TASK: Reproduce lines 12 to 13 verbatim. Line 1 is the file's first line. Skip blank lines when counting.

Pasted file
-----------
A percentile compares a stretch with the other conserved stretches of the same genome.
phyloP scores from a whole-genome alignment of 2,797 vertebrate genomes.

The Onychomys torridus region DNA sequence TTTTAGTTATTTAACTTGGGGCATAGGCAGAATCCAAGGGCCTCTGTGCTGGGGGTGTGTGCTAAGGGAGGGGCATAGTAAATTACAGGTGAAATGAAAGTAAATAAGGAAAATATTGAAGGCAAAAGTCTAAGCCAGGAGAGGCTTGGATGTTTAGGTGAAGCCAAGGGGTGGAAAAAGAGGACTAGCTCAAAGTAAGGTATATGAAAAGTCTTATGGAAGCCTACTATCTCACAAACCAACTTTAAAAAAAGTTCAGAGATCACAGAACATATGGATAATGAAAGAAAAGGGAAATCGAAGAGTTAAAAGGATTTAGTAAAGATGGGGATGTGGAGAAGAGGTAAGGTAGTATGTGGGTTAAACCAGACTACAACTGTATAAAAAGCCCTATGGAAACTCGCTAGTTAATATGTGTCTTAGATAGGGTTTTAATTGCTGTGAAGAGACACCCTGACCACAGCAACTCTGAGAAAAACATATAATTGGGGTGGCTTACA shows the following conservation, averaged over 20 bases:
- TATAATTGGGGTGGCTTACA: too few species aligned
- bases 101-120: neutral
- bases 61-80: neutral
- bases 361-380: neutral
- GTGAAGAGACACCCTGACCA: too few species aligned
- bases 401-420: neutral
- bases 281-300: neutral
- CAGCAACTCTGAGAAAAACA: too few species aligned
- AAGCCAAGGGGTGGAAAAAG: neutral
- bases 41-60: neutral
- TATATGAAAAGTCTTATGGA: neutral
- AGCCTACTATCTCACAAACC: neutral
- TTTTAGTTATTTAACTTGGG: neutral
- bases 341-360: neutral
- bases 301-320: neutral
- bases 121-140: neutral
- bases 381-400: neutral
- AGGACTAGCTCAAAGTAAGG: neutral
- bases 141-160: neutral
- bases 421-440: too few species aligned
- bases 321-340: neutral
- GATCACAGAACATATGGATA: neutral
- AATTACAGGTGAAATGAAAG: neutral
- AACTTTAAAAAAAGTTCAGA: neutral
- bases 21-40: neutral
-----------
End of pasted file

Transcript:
- AAGCCAAGGGGTGGAAAAAG: neutral
- bases 41-60: neutral